Google’s is allowing online retailers to list their products for free on its Google Shopping service, in response to retailers facing challenges in the growing COVID-19 pandemic.

The announcement means Google will still sell Shopping ads, which will give online retailers the option to appear in paid ads above the free listings.

Retailers’ product ads will also continue to appear on the main Google search results page - free listings will only be displayed if shoppers click onto the Shopping search tab.

The move comes amid the coronavirus crisis in which many brick and mortar retailers have had to close their doors. An ecommerce strategy has suddenly taken on heightened importance and urgency for merchants.

The crisis was the impetus for “advancing our plans to make [Google Shopping] free for merchants,” Google’s President of Commerce Bill Ready said in a blog post.

However, the change will be permanent and fits into the longer-term vision for the company’s role in digital commerce.

“For retailers, this change means free exposure to millions of people who come to Google every day for their shopping needs,” said Ready. “For shoppers, it means more products from more stores, discoverable through the Google Shopping tab. For advertisers, this means paid campaigns can now be augmented with free listings.”

Malte Landwehr, VP Product at Searchmetrics, said: “I believe this announcement means Google has realised that it’s losing out in the race to become the top destination for product search - where consumers go to research products and make online purchases. And while it’s positioning the news that it’s making its Google Shopping product listings free in order to help smaller retailers caught up in the COVID-19 crisis, Google must also have one eye on the likely ecommerce boom that’s going to happen as ‘locked down’ consumers are forced to make purchases online rather than going to physical stores.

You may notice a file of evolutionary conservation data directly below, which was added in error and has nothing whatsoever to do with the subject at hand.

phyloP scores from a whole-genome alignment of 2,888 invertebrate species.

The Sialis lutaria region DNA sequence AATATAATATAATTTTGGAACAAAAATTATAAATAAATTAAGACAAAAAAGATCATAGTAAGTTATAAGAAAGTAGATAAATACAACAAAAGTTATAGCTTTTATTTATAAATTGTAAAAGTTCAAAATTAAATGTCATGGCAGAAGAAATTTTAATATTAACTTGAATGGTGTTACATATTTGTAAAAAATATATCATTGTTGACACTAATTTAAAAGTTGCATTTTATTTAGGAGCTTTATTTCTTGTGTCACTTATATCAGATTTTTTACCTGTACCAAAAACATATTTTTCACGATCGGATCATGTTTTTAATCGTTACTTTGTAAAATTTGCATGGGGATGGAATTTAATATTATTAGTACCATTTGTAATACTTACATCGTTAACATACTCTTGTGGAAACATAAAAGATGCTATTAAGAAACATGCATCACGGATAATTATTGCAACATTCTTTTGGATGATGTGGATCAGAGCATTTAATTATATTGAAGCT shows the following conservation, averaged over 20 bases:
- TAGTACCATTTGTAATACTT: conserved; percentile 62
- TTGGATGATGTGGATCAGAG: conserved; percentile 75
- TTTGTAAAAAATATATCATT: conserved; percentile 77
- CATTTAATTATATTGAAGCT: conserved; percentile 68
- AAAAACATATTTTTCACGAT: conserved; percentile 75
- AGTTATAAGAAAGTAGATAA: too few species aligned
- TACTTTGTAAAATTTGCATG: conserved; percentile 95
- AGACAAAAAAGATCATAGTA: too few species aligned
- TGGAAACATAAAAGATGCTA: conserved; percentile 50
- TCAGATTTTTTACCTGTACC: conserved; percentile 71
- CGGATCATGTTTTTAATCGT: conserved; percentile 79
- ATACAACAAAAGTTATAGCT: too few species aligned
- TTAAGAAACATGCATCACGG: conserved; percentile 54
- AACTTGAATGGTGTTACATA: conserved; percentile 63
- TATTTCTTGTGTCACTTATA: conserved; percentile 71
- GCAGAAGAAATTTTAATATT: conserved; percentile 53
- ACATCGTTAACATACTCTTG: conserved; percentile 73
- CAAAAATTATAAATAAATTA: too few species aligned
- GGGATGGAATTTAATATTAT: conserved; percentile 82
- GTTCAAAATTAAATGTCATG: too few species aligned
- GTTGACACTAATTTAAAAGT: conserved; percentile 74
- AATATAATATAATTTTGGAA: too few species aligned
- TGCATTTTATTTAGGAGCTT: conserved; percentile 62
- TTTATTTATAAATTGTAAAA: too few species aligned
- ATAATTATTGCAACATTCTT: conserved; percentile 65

“In the end, Google Shopping has become a pretty light-weight product search engine and ecommerce marketplace. Right now, Amazon and eBay are the dominant players in this space. In fact, it’s unclear if Google Shopping is even number three in the United States, where it’s also competing with the likes of Walmart and niche marketplaces such as Etsy for product search traffic.

“In most of its other key markets such as general web search, video search, maps and local search, Google is still number one. And that’s a nice position to be in before starting to monetise a service. With Google Shopping I think it’s introducing free product listings to try and retain and increase its market share. Many other services from Google are free -it’s something the company often does to capture market share.

“I also believe that the current positive run that Amazon has in the stock markets is an important factor. It seems, analysts and investors find KPIs like “number of sellers” or “number of SKUs” in a marketplace much easier to understand than the obscure patents that Google has in areas such as Natural Language Processing or similar.”

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